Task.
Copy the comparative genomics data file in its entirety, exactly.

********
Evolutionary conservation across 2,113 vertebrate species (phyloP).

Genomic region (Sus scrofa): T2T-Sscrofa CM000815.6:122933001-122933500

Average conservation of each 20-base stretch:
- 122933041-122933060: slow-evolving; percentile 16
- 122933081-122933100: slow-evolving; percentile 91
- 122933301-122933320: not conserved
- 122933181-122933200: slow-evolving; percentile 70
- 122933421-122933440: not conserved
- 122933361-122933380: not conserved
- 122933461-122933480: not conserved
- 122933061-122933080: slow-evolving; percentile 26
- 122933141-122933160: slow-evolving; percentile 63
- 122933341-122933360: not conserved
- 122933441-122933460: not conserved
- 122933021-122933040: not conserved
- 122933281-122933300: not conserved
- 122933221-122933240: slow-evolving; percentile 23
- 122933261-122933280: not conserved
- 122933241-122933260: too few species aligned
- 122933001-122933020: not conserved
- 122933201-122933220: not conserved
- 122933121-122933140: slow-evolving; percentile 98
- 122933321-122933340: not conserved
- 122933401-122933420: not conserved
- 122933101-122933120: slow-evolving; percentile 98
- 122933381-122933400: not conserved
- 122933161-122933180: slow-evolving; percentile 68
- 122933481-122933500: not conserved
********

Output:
Evolutionary conservation across 2,113 vertebrate species (phyloP).

Genomic region (Sus scrofa): T2T-Sscrofa CM000815.6:122933001-122933500

Average conservation of each 20-base stretch:
- 122933041-122933060: slow-evolving; percentile 16
- 122933081-122933100: slow-evolving; percentile 91
- 122933301-122933320: not conserved
- 122933181-122933200: slow-evolving; percentile 70
- 122933421-122933440: not conserved
- 122933361-122933380: not conserved
- 122933461-122933480: not conserved
- 122933061-122933080: slow-evolving; percentile 26
- 122933141-122933160: slow-evolving; percentile 63
- 122933341-122933360: not conserved
- 122933441-122933460: not conserved
- 122933021-122933040: not conserved
- 122933281-122933300: not conserved
- 122933221-122933240: slow-evolving; percentile 23
- 122933261-122933280: not conserved
- 122933241-122933260: too few species aligned
- 122933001-122933020: not conserved
- 122933201-122933220: not conserved
- 122933121-122933140: slow-evolving; percentile 98
- 122933321-122933340: not conserved
- 122933401-122933420: not conserved
- 122933101-122933120: slow-evolving; percentile 98
- 122933381-122933400: not conserved
- 122933161-122933180: slow-evolving; percentile 68
- 122933481-122933500: not conserved